The episode ended with Cookie and Lucious going their separate ways, a sign that this split might actually be permanent. With their relationship hanging in the balance and several other questions demanding answers, TV Guide hit up showrunner Brett Mahoney to get to the bottom of things. The Empire boss opened about Wednesday's finale, including where Lucious and Cookie stand, why Kingsley ended up in that casket, and whether or not we've seen the last of Jamal (Jussie Smollett) now that he's off in wedded bliss with Kai (Toby Onwumere).

Taraji P. Henson, Terrence Howard; Empire

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This episode ends with Cookie and Lucious going their separate ways after she basically told him that she's done being his ride-or-die, and she revealed that she slept with Damon Cross. So where does that leave them in their relationship?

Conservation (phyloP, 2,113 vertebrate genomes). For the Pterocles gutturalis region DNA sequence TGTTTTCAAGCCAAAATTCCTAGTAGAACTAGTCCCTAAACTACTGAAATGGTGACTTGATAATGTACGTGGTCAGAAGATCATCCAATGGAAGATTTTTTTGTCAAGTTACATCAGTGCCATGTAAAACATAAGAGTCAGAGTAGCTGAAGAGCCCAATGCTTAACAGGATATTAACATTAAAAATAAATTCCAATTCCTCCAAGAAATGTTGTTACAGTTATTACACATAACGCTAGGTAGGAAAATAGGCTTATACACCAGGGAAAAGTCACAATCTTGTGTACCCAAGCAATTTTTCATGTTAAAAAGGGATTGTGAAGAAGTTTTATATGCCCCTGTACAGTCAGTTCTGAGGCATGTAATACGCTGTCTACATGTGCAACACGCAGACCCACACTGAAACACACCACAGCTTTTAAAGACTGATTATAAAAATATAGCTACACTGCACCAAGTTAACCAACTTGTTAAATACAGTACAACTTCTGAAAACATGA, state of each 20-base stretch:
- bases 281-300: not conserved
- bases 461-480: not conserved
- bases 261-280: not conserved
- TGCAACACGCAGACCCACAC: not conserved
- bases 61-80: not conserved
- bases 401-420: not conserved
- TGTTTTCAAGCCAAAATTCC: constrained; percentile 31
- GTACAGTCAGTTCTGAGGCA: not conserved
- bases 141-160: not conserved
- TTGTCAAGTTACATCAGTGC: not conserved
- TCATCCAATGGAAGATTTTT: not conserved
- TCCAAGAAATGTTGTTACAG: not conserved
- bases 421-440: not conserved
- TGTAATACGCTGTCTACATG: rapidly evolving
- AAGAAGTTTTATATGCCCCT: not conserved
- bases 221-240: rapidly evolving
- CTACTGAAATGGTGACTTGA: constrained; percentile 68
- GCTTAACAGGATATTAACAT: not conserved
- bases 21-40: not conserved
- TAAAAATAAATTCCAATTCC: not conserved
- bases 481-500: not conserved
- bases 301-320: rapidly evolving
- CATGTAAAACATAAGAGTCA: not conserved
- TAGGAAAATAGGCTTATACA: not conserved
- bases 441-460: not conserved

Brett Mahoney: That's been the journey for Cookie this season, in terms of, does ride-or-die really work, and what has it meant for her to be in this relationship this man, and how many times has she put herself second? After what happened with Andre and Lucious, keeping [that suicide pact] from her, that was just the straw that broke the camel's back. And I think they're both looking at it like yes, they love each other, but does that mean that they should be together? They may be separate for a bit and if they come back together, it's gonna be a matter of eyes wide open, versus what happened this time around when they jumped into a relationship without necessarily thinking about what it was actually gonna take to stay together.

So much of the show has been about their relationship and how they love and support each other, so it'll be interesting to see them explore this new direction.
Mahoney: Absolutely, it's love and support, but remember, particularly in the first season, it's also about competition and a little bit of antagonism between them. There's a push and a pull.

Does that mean we're going to see an even stronger and more determined Cookie now that she's finding herself outside of Lucious?